Bulletin January 2017
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January 2017 Newsletter

Regional news

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CHINA Turkey Art

The red and brown soapstone Qianlong period seal (1711-1799) (Image: Pierre Bergé & Associés ), courtesy of THE ART NEWSPAPER
institution I
Hong Kong will build branch of Beijing's Palace Museum
A Hong Kong branch of the Palace Museum in Beijing is due to open in the $3bn West Kowloon Cultural District by 2022. The museum will show works from the former Chinese imperial collections on long-term loan after an agreement was signed between Hong Kong government and Palace Museum officials on 23 December, catching many by surprise.
institution II
China’s Terracotta Warriors shown at the National Museums Liverpool
National Museums Liverpool and China’s Shaanxi Cultural Heritage Bureau signed an agreement in November to send a selection of the sculptures to Liverpool’s World Museum from February to October 2018. The Qin-era statues last visi-ted the UK in 2007, for a show at the British Museum that attracted 850,000 visitors. A smaller contingent of the terra-cotta army came to the City Art Centre in Edinburgh in 1985.
Ten-metre-high Portuguese rooster by Portuguese artist Joana Vasconcelos takes flight for Beijing and Shanghai
A giant rooster by the Portuguese artist Joana Vasconcelos will be shown in Beijing as part of the celebrations to mark the Chinese New Year on 28 January 2017 and the beginning of the year of the rooster. It will then be displayed in Shanghai. The ten-metre-high sculpture, Pop Galo, which represents the symbol of the city of Barcelos in northern Portugal, has been on display on the Lisbon waterfront since last month. It consists of 17,000 hand-made tiles and is illuminated at night by 15,000 LED lights, using almost 9km of electrical cable.
US collectors send Dutch Old Masters on world tour
The largest private collection of 17th-century Dutch paintings will tour the globe, starting in February 2017. The first survey of the Leiden Collection, assembled by the US commodities magnate Thomas Kaplan and his wife Daphne Recanati Kaplan, is due to open at the Musée du Louvre (22 February-20 May) as part of a season at the museum celebrating the Dutch Golden Age. A larger presentation of around 60 works is scheduled to travel to the Long Museum in Shanghai, the National Museum in Beijing and the Louvre Abu Dhabi later this year and in 2018.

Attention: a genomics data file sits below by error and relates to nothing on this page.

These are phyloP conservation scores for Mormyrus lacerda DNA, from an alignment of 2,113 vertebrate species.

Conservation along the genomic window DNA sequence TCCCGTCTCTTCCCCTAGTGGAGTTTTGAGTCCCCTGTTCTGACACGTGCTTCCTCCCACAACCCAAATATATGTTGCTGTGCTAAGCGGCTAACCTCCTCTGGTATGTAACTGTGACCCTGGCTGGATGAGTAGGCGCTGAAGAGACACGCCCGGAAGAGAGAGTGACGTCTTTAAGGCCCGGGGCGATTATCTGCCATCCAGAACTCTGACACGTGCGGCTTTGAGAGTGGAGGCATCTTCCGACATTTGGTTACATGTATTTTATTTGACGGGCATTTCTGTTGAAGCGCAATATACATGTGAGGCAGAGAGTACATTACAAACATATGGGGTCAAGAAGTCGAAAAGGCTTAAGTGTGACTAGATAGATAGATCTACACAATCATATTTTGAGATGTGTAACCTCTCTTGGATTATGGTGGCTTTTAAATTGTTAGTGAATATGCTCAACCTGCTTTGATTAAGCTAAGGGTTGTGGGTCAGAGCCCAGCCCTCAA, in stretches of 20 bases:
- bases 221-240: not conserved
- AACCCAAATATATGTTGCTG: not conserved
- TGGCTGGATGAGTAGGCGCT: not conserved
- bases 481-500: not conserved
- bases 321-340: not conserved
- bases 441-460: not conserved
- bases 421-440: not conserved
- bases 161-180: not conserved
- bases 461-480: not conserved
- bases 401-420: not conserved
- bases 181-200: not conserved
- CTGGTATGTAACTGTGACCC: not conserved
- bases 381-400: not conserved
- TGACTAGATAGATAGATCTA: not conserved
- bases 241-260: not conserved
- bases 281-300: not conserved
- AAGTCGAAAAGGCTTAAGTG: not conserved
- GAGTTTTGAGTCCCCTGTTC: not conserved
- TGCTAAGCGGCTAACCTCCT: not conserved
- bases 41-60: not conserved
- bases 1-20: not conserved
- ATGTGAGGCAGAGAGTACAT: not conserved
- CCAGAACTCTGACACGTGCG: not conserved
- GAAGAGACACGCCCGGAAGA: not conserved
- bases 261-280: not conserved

Qianlong seal scooped up by Chinese collector for €21m at Paris auction
A red and brown soapstone seal of the Chinese emperor Qianlong (1711-1799) sold for €17.5m (€21m including buyer’s premium) at a 14 December Far Eastern sale at Drouot in Paris. The final sale price—more than 20 times the estimate—is a world record for an Imperial Chinese seal, said the auction house Pierre Bergé and Associates. The buyer has been identified as a Chinese collector but no further details have been given.

You can read more Chinese news under LEAP Magazine.


Photo: Isa Genzken during her show “Mach Dich hübsch” at Berlin's Martin-Gropius-Bau (photo: dpa)
Heads 2017
Entrances, changes, exits.
Art collector and patron
For Frieder Burda art prices are beyond all reason.
Isa Genzken receives the Kaisserring award 2017 from the city of Goslar.
Berlin gallerist
Barbara Weiss is dead.
Haus der Geschichte (“House of History”)
Terror truck might end up in museum.

TURKEY Turkey Art

Meriç Öner and Vasıf Kortun at SALT Galata, 2016, Photo: Mustafa Hazneci
Meriç Öner New Director of SALT
SALT’s new Director of Research & Programs Meriç Öner is a trained architect and has been Associ-ate Director of Research and Programs at SALT since 2011. 
Tate Aquires works by Huseyin Bahri Alptekin
Tate Modern London has acquired five of the artist’s works from his series H-Fact: Hospitality/Hostility from Rampa Gallery as part of their Frieze acquisition fund.
Artists from Turkey at Transmediale’s 30th Edition
Bager Akbay will participate in the festival’s conference series and Pınar Yoldaş will be on view at the transmediale exhibition Alien Matter at HKW.
Anna Laudel Contemporary in Karaköy
The gallery opened its doors in December in Istanbul’s Karaköy neighborhood with the exhibition ‘When Did We Stop Playing...’ curated by Isabel Bernheimer from Berlin based Bernheimer Contempo-rary Gallery.
Curatorial Theme for 15th Istanbul Biennial Announced
Titled ‚a good neighbour’ and curated by artist duo Elmgreen & Dragset the exhibition will deal with multiple notions of home and neighbourhoods and take place between 16 September and 12 Novem-ber 2017.


Ammar al-Beik, Eve, 2008, archival print on cotton paper, 180 x 110 cm, edition of 7. Image courtesy of Ayyam Gallery, Dubai.
Until 29 July, the Guggenheim Abu Dhabi presents its second exhibition “The Creative Act: Performance, pro-cess, presence”
This is the second exhibition by the Guggenheim Abu Dhabi. Bringing together over 18 artists of different nationalities and generations, from Mohammed Kazem and Niki de Saint Phalle to Susan Hefuna and Shiraga Kazuo, the more than 25 works emphasise performance, process and human presence. Including a variety of media, such as sculpture, video and works on paper, curators Valerie Hillings, Sasha Kalter-Wasserman, Sarah Dwider, Maisa Al Qassimi and Muneera Al Sayegh aim to showcase the methodology, inspiration and innovation of a large group of artists who put materiality at the forefront of their bodies of work.
Ammar Al Beik display at Berlin's Neukoelln Museum until 16 April with a new series of works, “Lost Images Berlin/Damaskus”